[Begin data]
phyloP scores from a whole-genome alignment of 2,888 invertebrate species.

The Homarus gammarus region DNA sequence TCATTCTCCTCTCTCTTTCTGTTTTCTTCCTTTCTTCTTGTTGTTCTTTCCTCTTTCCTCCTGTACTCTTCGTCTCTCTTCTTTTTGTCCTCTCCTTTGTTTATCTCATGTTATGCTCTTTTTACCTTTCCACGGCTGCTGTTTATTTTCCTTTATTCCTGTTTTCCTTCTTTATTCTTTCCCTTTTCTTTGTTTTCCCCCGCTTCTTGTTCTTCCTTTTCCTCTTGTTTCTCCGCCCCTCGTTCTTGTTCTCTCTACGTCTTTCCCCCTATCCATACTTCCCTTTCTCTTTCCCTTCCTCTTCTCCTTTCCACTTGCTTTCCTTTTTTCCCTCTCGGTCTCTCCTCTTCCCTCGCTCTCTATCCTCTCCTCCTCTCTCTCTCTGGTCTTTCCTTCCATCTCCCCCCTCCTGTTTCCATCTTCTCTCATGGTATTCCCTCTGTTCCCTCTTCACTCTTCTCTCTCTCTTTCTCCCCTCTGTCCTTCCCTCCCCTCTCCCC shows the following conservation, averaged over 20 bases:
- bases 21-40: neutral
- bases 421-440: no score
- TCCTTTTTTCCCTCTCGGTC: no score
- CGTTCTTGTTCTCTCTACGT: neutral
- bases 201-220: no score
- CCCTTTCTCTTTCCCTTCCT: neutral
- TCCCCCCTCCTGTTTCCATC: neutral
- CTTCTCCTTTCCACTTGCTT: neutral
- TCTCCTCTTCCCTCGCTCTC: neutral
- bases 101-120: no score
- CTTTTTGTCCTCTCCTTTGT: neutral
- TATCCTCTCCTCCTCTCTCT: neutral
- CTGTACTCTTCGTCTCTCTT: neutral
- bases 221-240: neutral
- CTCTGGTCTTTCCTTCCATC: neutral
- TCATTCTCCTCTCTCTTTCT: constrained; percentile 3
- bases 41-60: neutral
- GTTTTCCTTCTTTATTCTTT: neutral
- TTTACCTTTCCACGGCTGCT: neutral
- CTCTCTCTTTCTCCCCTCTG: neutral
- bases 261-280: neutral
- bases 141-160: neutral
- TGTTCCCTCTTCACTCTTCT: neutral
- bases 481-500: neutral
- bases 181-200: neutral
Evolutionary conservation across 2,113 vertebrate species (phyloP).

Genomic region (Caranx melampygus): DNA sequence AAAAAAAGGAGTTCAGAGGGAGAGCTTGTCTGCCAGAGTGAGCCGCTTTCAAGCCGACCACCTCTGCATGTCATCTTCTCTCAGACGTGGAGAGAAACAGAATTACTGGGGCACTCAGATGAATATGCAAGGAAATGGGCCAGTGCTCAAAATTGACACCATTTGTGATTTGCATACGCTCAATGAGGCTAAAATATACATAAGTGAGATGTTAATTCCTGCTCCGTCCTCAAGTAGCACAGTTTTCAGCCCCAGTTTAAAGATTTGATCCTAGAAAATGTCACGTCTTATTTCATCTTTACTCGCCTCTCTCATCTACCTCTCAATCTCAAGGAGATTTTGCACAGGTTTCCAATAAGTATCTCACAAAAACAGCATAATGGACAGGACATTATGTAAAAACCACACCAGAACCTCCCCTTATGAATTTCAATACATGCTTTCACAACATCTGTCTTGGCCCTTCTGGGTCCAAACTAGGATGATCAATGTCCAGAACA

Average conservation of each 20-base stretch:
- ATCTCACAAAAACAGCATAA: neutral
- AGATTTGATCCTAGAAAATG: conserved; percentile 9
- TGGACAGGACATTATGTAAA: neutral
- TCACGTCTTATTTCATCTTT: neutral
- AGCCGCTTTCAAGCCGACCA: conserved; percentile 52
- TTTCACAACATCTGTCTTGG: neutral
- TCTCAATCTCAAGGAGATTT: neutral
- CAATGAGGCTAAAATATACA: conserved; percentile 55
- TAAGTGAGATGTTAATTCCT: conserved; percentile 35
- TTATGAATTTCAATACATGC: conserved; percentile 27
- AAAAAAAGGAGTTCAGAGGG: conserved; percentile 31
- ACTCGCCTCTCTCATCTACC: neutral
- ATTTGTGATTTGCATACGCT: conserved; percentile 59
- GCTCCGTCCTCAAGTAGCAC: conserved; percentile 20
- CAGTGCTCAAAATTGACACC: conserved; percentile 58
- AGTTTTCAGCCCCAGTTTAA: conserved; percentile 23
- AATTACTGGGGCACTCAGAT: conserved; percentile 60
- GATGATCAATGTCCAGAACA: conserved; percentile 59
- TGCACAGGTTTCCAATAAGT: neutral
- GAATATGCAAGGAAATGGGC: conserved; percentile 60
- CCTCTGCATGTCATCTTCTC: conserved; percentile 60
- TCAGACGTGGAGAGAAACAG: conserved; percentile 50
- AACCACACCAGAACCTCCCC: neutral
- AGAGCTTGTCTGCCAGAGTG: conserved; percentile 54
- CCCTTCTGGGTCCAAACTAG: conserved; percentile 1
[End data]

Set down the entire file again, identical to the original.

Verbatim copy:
phyloP scores from a whole-genome alignment of 2,888 invertebrate species.

The Homarus gammarus region DNA sequence TCATTCTCCTCTCTCTTTCTGTTTTCTTCCTTTCTTCTTGTTGTTCTTTCCTCTTTCCTCCTGTACTCTTCGTCTCTCTTCTTTTTGTCCTCTCCTTTGTTTATCTCATGTTATGCTCTTTTTACCTTTCCACGGCTGCTGTTTATTTTCCTTTATTCCTGTTTTCCTTCTTTATTCTTTCCCTTTTCTTTGTTTTCCCCCGCTTCTTGTTCTTCCTTTTCCTCTTGTTTCTCCGCCCCTCGTTCTTGTTCTCTCTACGTCTTTCCCCCTATCCATACTTCCCTTTCTCTTTCCCTTCCTCTTCTCCTTTCCACTTGCTTTCCTTTTTTCCCTCTCGGTCTCTCCTCTTCCCTCGCTCTCTATCCTCTCCTCCTCTCTCTCTCTGGTCTTTCCTTCCATCTCCCCCCTCCTGTTTCCATCTTCTCTCATGGTATTCCCTCTGTTCCCTCTTCACTCTTCTCTCTCTCTTTCTCCCCTCTGTCCTTCCCTCCCCTCTCCCC shows the following conservation, averaged over 20 bases:
- bases 21-40: neutral
- bases 421-440: no score
- TCCTTTTTTCCCTCTCGGTC: no score
- CGTTCTTGTTCTCTCTACGT: neutral
- bases 201-220: no score
- CCCTTTCTCTTTCCCTTCCT: neutral
- TCCCCCCTCCTGTTTCCATC: neutral
- CTTCTCCTTTCCACTTGCTT: neutral
- TCTCCTCTTCCCTCGCTCTC: neutral
- bases 101-120: no score
- CTTTTTGTCCTCTCCTTTGT: neutral
- TATCCTCTCCTCCTCTCTCT: neutral
- CTGTACTCTTCGTCTCTCTT: neutral
- bases 221-240: neutral
- CTCTGGTCTTTCCTTCCATC: neutral
- TCATTCTCCTCTCTCTTTCT: constrained; percentile 3
- bases 41-60: neutral
- GTTTTCCTTCTTTATTCTTT: neutral
- TTTACCTTTCCACGGCTGCT: neutral
- CTCTCTCTTTCTCCCCTCTG: neutral
- bases 261-280: neutral
- bases 141-160: neutral
- TGTTCCCTCTTCACTCTTCT: neutral
- bases 481-500: neutral
- bases 181-200: neutral
Evolutionary conservation across 2,113 vertebrate species (phyloP).

Genomic region (Caranx melampygus): DNA sequence AAAAAAAGGAGTTCAGAGGGAGAGCTTGTCTGCCAGAGTGAGCCGCTTTCAAGCCGACCACCTCTGCATGTCATCTTCTCTCAGACGTGGAGAGAAACAGAATTACTGGGGCACTCAGATGAATATGCAAGGAAATGGGCCAGTGCTCAAAATTGACACCATTTGTGATTTGCATACGCTCAATGAGGCTAAAATATACATAAGTGAGATGTTAATTCCTGCTCCGTCCTCAAGTAGCACAGTTTTCAGCCCCAGTTTAAAGATTTGATCCTAGAAAATGTCACGTCTTATTTCATCTTTACTCGCCTCTCTCATCTACCTCTCAATCTCAAGGAGATTTTGCACAGGTTTCCAATAAGTATCTCACAAAAACAGCATAATGGACAGGACATTATGTAAAAACCACACCAGAACCTCCCCTTATGAATTTCAATACATGCTTTCACAACATCTGTCTTGGCCCTTCTGGGTCCAAACTAGGATGATCAATGTCCAGAACA

Average conservation of each 20-base stretch:
- ATCTCACAAAAACAGCATAA: neutral
- AGATTTGATCCTAGAAAATG: conserved; percentile 9
- TGGACAGGACATTATGTAAA: neutral
- TCACGTCTTATTTCATCTTT: neutral
- AGCCGCTTTCAAGCCGACCA: conserved; percentile 52
- TTTCACAACATCTGTCTTGG: neutral
- TCTCAATCTCAAGGAGATTT: neutral
- CAATGAGGCTAAAATATACA: conserved; percentile 55
- TAAGTGAGATGTTAATTCCT: conserved; percentile 35
- TTATGAATTTCAATACATGC: conserved; percentile 27
- AAAAAAAGGAGTTCAGAGGG: conserved; percentile 31
- ACTCGCCTCTCTCATCTACC: neutral
- ATTTGTGATTTGCATACGCT: conserved; percentile 59
- GCTCCGTCCTCAAGTAGCAC: conserved; percentile 20
- CAGTGCTCAAAATTGACACC: conserved; percentile 58
- AGTTTTCAGCCCCAGTTTAA: conserved; percentile 23
- AATTACTGGGGCACTCAGAT: conserved; percentile 60
- GATGATCAATGTCCAGAACA: conserved; percentile 59
- TGCACAGGTTTCCAATAAGT: neutral
- GAATATGCAAGGAAATGGGC: conserved; percentile 60
- CCTCTGCATGTCATCTTCTC: conserved; percentile 60
- TCAGACGTGGAGAGAAACAG: conserved; percentile 50
- AACCACACCAGAACCTCCCC: neutral
- AGAGCTTGTCTGCCAGAGTG: conserved; percentile 54
- CCCTTCTGGGTCCAAACTAG: conserved; percentile 1